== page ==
Injury of an unspecified nerve at the lower leg level is most commonly caused by direct trauma, such as blunt or penetrating force to the area, a fracture, or a crush injury. Other potential causes include entrapment due to a bandage, splint, or cast, as well as pressure from prolonged sitting or lying in an awkward position.
Injury of an unspecified nerve at the lower leg level can be diagnosed through a physical examination, which may involve testing muscle strength and sensation in the area. Imaging tests such as MRI or CT scans may also be used to identify the exact location and extent of the injury.
Differential diagnoses for injury of an unspecified nerve at the lower leg level include nerve entrapment, neuropathy, muscle strain, and neurogenic claudication.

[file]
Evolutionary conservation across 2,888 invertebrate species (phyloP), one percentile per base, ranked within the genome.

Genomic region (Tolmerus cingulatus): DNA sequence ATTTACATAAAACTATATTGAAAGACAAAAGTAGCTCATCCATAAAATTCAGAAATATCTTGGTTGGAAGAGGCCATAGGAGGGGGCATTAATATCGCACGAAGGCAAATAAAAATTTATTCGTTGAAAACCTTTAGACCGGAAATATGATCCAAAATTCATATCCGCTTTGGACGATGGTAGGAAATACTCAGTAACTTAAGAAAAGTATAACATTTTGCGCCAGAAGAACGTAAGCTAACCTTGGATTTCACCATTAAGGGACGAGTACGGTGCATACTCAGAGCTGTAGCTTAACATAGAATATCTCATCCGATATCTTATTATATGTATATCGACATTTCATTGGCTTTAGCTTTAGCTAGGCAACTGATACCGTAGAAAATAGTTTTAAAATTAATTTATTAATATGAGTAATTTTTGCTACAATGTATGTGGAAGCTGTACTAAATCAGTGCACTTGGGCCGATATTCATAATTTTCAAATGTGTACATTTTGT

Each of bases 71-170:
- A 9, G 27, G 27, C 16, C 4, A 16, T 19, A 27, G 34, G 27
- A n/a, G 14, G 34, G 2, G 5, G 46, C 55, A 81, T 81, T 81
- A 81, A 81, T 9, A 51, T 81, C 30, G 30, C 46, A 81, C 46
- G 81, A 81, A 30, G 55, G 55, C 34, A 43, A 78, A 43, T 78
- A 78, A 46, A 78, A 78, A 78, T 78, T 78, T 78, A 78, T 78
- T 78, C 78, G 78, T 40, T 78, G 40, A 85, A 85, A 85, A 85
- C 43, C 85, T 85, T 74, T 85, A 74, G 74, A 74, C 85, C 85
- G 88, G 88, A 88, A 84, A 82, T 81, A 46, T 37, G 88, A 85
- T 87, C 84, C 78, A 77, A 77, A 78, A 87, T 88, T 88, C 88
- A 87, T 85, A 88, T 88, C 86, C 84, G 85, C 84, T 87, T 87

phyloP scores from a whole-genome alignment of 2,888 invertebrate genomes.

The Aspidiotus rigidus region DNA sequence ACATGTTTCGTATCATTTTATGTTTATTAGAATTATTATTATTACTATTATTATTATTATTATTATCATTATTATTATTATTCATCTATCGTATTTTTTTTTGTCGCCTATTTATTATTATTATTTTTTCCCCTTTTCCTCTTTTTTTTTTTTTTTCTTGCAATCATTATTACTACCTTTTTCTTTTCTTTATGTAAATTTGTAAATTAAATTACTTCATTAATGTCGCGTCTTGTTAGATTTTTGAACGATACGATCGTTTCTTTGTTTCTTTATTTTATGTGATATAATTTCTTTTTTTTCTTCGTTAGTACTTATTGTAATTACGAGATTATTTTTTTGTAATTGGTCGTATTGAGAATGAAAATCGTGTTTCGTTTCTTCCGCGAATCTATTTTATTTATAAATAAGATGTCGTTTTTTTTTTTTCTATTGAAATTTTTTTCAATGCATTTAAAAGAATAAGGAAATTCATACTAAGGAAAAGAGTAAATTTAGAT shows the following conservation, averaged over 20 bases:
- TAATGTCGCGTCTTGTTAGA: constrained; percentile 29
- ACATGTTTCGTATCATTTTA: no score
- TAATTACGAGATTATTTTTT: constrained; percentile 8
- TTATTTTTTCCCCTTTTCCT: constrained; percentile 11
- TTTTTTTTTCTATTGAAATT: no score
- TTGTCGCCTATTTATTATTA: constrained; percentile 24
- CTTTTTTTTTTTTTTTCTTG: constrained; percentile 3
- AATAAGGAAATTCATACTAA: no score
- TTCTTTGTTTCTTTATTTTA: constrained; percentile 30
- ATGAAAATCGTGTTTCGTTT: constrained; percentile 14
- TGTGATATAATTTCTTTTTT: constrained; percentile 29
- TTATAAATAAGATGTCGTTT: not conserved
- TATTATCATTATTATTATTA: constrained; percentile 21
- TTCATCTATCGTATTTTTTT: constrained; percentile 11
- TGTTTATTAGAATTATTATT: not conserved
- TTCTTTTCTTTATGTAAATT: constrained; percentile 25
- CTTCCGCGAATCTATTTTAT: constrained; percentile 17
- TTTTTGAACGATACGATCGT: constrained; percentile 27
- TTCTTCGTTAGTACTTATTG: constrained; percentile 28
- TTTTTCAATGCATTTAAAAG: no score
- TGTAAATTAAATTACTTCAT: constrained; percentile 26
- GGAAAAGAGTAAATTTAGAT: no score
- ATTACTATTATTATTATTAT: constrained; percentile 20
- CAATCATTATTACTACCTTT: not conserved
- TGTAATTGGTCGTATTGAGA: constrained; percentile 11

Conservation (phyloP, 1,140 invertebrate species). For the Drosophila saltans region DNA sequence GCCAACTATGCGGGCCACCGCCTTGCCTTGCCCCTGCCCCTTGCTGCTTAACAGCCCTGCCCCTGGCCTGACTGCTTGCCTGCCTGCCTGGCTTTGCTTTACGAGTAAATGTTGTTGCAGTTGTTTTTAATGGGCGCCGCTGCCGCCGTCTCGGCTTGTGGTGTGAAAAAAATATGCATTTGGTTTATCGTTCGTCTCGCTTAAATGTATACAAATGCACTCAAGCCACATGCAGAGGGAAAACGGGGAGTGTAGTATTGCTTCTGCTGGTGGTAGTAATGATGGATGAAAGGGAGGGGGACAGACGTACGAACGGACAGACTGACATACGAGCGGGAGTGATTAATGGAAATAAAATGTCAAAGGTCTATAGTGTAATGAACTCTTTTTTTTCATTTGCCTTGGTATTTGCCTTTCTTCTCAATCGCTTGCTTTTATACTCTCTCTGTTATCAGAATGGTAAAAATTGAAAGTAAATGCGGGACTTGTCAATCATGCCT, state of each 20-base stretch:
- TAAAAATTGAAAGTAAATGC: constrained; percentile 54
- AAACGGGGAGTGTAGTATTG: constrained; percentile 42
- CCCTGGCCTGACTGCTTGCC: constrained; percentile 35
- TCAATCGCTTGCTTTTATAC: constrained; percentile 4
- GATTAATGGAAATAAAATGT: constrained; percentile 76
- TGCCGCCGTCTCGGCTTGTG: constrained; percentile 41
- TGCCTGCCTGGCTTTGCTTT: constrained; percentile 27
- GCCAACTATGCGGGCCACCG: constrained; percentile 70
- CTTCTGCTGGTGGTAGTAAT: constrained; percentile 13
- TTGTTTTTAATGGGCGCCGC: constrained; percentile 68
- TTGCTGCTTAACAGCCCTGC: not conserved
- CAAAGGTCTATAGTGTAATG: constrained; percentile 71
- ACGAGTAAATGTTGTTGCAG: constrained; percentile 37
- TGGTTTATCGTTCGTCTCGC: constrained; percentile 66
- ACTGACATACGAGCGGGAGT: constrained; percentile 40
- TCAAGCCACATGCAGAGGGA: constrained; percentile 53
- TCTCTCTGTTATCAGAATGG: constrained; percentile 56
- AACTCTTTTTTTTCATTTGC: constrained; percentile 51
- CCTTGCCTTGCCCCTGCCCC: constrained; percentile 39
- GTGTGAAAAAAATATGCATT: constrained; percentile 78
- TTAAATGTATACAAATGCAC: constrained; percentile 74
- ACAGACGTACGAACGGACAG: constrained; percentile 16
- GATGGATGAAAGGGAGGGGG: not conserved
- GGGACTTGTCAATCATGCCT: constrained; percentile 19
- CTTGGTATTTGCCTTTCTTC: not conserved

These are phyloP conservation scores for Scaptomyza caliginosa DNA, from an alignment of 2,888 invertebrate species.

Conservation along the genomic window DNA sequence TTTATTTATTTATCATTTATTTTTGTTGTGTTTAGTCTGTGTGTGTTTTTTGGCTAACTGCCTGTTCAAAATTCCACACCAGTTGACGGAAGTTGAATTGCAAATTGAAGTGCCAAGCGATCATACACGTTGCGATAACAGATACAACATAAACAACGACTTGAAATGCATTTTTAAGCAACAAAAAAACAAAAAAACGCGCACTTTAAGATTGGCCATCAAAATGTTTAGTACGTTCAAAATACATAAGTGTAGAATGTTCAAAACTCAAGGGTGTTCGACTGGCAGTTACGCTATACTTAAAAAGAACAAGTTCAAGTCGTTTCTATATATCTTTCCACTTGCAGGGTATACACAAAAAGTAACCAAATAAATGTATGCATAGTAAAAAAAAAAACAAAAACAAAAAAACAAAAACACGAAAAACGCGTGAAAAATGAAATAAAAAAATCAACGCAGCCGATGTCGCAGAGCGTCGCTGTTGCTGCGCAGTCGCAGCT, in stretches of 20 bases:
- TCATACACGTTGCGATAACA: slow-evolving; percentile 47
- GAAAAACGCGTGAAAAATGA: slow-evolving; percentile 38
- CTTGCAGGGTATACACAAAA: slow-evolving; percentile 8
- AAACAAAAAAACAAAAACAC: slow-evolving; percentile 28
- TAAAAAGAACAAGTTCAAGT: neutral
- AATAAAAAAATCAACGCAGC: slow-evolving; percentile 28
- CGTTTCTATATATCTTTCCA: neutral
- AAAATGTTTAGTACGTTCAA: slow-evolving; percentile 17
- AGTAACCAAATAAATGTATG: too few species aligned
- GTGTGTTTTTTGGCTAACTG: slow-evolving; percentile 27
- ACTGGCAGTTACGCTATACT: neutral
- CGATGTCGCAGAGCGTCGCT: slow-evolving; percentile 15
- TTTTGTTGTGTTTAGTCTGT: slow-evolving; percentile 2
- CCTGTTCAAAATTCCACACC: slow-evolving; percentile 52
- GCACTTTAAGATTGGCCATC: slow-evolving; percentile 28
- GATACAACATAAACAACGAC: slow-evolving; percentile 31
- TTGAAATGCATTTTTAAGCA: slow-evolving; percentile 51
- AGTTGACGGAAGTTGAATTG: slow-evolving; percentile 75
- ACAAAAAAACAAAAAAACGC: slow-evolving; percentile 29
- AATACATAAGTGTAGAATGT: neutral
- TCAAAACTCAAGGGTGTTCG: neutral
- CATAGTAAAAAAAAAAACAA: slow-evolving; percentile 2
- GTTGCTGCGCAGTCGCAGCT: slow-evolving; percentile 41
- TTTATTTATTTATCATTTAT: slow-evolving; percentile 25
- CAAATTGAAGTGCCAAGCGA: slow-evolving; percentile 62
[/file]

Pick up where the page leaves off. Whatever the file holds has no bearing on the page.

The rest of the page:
Treatment of injury of an unspecified nerve at the lower leg level depends on the severity of the injury. In mild cases, the affected area may be immobilized with a splint or brace and non-steroidal anti-inflammatory drugs (NSAIDs) may be used for pain relief. In more severe cases, surgery may be required to repair the nerve or to remove any damaged tissue.
The prognosis for injury of an unspecified nerve at the lower leg level is generally good if the injury is treated promptly and appropriately. In most cases, the affected area will recover completely or near-completely with appropriate treatment.